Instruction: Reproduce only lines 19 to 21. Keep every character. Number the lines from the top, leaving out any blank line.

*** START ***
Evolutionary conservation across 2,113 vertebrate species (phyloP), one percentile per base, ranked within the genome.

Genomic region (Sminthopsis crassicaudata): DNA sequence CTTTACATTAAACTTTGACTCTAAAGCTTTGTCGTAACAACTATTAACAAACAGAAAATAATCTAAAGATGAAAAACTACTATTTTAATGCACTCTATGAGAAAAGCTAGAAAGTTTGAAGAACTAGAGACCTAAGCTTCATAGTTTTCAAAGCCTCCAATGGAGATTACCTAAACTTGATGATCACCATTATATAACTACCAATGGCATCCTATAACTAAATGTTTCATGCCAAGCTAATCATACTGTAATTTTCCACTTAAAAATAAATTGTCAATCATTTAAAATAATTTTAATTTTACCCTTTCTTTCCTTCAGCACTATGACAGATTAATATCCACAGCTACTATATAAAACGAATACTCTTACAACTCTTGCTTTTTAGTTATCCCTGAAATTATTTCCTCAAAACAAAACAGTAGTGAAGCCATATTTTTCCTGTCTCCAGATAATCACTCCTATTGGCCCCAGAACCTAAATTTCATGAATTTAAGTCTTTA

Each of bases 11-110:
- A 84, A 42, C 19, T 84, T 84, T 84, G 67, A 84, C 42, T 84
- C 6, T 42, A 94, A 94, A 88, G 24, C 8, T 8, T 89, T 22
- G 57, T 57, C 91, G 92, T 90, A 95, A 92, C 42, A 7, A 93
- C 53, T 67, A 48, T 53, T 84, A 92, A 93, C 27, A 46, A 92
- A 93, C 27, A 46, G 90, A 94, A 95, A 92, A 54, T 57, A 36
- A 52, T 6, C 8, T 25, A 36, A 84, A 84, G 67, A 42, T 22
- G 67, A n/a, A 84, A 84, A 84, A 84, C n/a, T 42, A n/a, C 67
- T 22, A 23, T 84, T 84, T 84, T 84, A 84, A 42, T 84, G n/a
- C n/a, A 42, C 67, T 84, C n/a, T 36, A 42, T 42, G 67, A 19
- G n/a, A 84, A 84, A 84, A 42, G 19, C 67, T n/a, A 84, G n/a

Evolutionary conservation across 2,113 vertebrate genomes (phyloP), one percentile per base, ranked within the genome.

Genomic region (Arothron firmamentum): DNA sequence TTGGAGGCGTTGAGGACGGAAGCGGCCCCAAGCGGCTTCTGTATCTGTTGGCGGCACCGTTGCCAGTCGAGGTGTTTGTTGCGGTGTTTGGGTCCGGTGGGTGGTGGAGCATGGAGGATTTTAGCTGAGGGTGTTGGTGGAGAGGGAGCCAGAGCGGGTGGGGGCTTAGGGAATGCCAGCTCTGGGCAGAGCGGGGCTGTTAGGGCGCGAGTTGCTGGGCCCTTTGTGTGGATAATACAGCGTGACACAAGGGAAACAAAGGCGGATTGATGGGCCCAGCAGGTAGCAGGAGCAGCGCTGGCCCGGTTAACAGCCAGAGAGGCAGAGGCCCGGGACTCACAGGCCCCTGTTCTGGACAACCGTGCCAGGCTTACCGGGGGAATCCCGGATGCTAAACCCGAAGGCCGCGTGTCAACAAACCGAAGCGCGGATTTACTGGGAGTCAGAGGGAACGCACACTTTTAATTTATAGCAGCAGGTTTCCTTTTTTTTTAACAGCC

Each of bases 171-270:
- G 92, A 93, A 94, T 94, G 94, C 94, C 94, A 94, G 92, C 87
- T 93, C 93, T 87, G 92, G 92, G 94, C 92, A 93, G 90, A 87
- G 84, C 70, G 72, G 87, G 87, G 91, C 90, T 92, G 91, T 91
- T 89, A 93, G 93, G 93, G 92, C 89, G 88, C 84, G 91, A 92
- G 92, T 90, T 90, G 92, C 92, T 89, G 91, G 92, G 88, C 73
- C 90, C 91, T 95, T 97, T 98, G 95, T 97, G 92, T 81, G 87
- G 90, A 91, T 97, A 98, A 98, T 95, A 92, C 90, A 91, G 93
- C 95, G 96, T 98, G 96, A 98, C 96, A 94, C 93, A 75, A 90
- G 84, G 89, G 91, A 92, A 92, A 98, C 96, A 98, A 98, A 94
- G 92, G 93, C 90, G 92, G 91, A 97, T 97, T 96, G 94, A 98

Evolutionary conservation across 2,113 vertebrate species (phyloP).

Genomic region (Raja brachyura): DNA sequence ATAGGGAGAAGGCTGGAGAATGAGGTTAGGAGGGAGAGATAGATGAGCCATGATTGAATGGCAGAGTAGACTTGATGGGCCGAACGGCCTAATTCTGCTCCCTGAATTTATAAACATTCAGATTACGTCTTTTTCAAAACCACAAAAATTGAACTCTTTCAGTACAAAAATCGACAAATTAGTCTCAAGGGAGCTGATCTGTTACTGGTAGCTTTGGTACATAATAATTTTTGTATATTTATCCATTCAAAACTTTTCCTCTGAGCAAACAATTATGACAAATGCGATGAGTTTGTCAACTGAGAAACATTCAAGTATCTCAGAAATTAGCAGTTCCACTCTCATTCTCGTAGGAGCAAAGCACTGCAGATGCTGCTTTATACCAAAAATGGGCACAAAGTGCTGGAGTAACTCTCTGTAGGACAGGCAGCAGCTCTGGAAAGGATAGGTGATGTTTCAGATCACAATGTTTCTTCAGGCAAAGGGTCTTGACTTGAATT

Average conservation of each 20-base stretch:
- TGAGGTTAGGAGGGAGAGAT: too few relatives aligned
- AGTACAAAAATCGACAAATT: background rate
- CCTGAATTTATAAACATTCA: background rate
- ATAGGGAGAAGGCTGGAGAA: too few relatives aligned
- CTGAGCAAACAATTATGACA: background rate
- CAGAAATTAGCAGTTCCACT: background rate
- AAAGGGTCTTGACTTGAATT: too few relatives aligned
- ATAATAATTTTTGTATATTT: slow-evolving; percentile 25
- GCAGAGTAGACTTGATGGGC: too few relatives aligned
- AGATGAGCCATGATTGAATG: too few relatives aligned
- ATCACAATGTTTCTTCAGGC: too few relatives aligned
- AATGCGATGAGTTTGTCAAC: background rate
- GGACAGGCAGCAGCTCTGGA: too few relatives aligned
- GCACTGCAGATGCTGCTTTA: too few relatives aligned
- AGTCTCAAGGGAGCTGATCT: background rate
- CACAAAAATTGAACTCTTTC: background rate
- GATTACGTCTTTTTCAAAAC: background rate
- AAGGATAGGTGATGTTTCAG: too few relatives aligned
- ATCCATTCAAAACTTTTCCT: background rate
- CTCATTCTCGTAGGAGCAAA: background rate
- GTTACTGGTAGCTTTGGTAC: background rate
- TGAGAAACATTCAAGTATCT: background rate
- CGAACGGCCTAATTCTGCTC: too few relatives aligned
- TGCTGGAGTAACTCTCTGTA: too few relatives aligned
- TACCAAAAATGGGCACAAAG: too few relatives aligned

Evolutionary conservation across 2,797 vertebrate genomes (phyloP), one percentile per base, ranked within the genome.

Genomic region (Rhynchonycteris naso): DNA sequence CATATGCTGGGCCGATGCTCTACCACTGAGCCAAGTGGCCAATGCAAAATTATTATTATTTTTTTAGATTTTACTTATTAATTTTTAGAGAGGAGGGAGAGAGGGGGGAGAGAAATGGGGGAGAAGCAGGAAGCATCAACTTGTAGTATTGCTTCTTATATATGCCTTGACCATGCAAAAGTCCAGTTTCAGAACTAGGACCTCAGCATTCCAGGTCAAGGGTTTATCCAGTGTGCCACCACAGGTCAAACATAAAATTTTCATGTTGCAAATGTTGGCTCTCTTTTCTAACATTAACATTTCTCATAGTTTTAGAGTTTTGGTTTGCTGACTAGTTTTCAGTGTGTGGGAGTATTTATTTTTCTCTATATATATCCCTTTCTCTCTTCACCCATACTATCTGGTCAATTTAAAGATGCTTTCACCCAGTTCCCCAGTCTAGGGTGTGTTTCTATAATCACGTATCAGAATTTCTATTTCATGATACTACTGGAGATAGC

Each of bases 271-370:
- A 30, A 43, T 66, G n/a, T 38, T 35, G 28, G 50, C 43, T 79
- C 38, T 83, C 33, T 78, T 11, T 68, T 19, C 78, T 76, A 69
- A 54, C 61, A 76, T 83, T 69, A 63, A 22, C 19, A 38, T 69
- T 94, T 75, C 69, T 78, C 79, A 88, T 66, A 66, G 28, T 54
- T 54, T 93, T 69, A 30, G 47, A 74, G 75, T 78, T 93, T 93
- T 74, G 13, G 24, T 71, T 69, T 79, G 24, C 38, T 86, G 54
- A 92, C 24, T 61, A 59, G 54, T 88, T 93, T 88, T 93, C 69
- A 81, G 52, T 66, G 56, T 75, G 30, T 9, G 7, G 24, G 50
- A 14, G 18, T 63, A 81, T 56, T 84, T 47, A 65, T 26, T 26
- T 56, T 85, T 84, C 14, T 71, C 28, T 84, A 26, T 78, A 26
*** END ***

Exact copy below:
- G 84, C 70, G 72, G 87, G 87, G 91, C 90, T 92, G 91, T 91
- T 89, A 93, G 93, G 93, G 92, C 89, G 88, C 84, G 91, A 92
- G 92, T 90, T 90, G 92, C 92, T 89, G 91, G 92, G 88, C 73